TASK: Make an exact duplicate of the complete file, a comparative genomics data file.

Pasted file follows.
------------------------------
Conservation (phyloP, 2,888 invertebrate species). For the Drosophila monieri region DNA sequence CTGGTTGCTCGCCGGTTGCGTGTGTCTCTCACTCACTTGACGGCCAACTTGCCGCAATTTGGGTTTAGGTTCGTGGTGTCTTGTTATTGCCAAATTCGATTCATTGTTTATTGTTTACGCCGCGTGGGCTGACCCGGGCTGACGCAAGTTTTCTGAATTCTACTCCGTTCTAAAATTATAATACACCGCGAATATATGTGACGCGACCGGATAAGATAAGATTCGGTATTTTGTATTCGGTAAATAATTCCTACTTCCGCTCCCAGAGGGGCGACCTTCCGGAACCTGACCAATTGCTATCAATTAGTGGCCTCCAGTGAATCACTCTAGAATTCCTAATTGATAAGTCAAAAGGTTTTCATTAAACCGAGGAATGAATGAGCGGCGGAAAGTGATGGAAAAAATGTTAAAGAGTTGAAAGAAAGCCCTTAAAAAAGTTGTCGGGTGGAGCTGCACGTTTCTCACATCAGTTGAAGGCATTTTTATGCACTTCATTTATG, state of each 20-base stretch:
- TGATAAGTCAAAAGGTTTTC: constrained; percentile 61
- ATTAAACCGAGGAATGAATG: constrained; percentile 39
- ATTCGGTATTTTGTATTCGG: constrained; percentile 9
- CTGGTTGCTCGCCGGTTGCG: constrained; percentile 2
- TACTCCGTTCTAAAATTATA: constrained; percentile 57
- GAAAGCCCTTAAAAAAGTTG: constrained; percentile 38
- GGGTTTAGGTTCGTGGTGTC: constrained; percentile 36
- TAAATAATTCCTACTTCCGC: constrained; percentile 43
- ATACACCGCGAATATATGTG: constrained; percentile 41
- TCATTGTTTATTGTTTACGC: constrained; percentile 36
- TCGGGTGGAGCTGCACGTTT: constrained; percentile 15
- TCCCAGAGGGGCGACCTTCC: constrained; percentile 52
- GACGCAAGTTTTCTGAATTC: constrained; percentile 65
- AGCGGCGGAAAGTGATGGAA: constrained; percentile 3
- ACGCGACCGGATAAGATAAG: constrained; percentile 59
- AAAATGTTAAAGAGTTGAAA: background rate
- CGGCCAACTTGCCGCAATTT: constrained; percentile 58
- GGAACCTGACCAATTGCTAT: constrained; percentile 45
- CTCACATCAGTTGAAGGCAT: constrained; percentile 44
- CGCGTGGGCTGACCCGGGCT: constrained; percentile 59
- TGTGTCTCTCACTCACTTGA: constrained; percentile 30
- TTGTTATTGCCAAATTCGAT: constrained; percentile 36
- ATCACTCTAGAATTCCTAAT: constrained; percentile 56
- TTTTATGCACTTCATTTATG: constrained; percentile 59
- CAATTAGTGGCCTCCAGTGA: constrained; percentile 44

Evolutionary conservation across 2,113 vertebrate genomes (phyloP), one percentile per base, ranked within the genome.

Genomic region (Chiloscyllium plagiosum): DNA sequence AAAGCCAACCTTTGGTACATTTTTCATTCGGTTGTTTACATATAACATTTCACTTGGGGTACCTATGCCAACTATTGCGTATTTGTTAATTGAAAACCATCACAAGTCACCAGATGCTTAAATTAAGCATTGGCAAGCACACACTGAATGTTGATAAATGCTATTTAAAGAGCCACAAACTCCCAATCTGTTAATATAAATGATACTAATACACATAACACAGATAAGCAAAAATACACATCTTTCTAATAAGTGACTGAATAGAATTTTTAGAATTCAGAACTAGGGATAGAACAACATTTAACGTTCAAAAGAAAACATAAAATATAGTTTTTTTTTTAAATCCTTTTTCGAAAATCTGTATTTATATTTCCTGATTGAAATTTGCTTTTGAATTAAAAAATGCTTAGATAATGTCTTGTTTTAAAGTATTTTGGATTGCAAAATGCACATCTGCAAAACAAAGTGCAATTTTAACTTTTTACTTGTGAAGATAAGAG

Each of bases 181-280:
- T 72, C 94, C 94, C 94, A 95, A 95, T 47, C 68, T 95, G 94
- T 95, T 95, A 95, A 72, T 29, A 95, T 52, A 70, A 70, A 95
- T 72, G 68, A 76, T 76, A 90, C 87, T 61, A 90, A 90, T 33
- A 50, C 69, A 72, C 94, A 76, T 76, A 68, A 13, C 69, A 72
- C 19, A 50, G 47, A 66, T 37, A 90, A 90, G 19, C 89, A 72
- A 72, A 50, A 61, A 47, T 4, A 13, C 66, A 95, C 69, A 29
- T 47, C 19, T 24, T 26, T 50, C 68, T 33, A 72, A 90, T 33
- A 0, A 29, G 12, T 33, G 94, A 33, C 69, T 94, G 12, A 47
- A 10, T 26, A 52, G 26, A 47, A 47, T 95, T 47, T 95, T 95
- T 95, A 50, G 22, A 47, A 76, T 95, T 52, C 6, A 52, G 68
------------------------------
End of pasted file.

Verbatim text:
Conservation (phyloP, 2,888 invertebrate species). For the Drosophila monieri region DNA sequence CTGGTTGCTCGCCGGTTGCGTGTGTCTCTCACTCACTTGACGGCCAACTTGCCGCAATTTGGGTTTAGGTTCGTGGTGTCTTGTTATTGCCAAATTCGATTCATTGTTTATTGTTTACGCCGCGTGGGCTGACCCGGGCTGACGCAAGTTTTCTGAATTCTACTCCGTTCTAAAATTATAATACACCGCGAATATATGTGACGCGACCGGATAAGATAAGATTCGGTATTTTGTATTCGGTAAATAATTCCTACTTCCGCTCCCAGAGGGGCGACCTTCCGGAACCTGACCAATTGCTATCAATTAGTGGCCTCCAGTGAATCACTCTAGAATTCCTAATTGATAAGTCAAAAGGTTTTCATTAAACCGAGGAATGAATGAGCGGCGGAAAGTGATGGAAAAAATGTTAAAGAGTTGAAAGAAAGCCCTTAAAAAAGTTGTCGGGTGGAGCTGCACGTTTCTCACATCAGTTGAAGGCATTTTTATGCACTTCATTTATG, state of each 20-base stretch:
- TGATAAGTCAAAAGGTTTTC: constrained; percentile 61
- ATTAAACCGAGGAATGAATG: constrained; percentile 39
- ATTCGGTATTTTGTATTCGG: constrained; percentile 9
- CTGGTTGCTCGCCGGTTGCG: constrained; percentile 2
- TACTCCGTTCTAAAATTATA: constrained; percentile 57
- GAAAGCCCTTAAAAAAGTTG: constrained; percentile 38
- GGGTTTAGGTTCGTGGTGTC: constrained; percentile 36
- TAAATAATTCCTACTTCCGC: constrained; percentile 43
- ATACACCGCGAATATATGTG: constrained; percentile 41
- TCATTGTTTATTGTTTACGC: constrained; percentile 36
- TCGGGTGGAGCTGCACGTTT: constrained; percentile 15
- TCCCAGAGGGGCGACCTTCC: constrained; percentile 52
- GACGCAAGTTTTCTGAATTC: constrained; percentile 65
- AGCGGCGGAAAGTGATGGAA: constrained; percentile 3
- ACGCGACCGGATAAGATAAG: constrained; percentile 59
- AAAATGTTAAAGAGTTGAAA: background rate
- CGGCCAACTTGCCGCAATTT: constrained; percentile 58
- GGAACCTGACCAATTGCTAT: constrained; percentile 45
- CTCACATCAGTTGAAGGCAT: constrained; percentile 44
- CGCGTGGGCTGACCCGGGCT: constrained; percentile 59
- TGTGTCTCTCACTCACTTGA: constrained; percentile 30
- TTGTTATTGCCAAATTCGAT: constrained; percentile 36
- ATCACTCTAGAATTCCTAAT: constrained; percentile 56
- TTTTATGCACTTCATTTATG: constrained; percentile 59
- CAATTAGTGGCCTCCAGTGA: constrained; percentile 44

Evolutionary conservation across 2,113 vertebrate genomes (phyloP), one percentile per base, ranked within the genome.

Genomic region (Chiloscyllium plagiosum): DNA sequence AAAGCCAACCTTTGGTACATTTTTCATTCGGTTGTTTACATATAACATTTCACTTGGGGTACCTATGCCAACTATTGCGTATTTGTTAATTGAAAACCATCACAAGTCACCAGATGCTTAAATTAAGCATTGGCAAGCACACACTGAATGTTGATAAATGCTATTTAAAGAGCCACAAACTCCCAATCTGTTAATATAAATGATACTAATACACATAACACAGATAAGCAAAAATACACATCTTTCTAATAAGTGACTGAATAGAATTTTTAGAATTCAGAACTAGGGATAGAACAACATTTAACGTTCAAAAGAAAACATAAAATATAGTTTTTTTTTTAAATCCTTTTTCGAAAATCTGTATTTATATTTCCTGATTGAAATTTGCTTTTGAATTAAAAAATGCTTAGATAATGTCTTGTTTTAAAGTATTTTGGATTGCAAAATGCACATCTGCAAAACAAAGTGCAATTTTAACTTTTTACTTGTGAAGATAAGAG

Each of bases 181-280:
- T 72, C 94, C 94, C 94, A 95, A 95, T 47, C 68, T 95, G 94
- T 95, T 95, A 95, A 72, T 29, A 95, T 52, A 70, A 70, A 95
- T 72, G 68, A 76, T 76, A 90, C 87, T 61, A 90, A 90, T 33
- A 50, C 69, A 72, C 94, A 76, T 76, A 68, A 13, C 69, A 72
- C 19, A 50, G 47, A 66, T 37, A 90, A 90, G 19, C 89, A 72
- A 72, A 50, A 61, A 47, T 4, A 13, C 66, A 95, C 69, A 29
- T 47, C 19, T 24, T 26, T 50, C 68, T 33, A 72, A 90, T 33
- A 0, A 29, G 12, T 33, G 94, A 33, C 69, T 94, G 12, A 47
- A 10, T 26, A 52, G 26, A 47, A 47, T 95, T 47, T 95, T 95
- T 95, A 50, G 22, A 47, A 76, T 95, T 52, C 6, A 52, G 68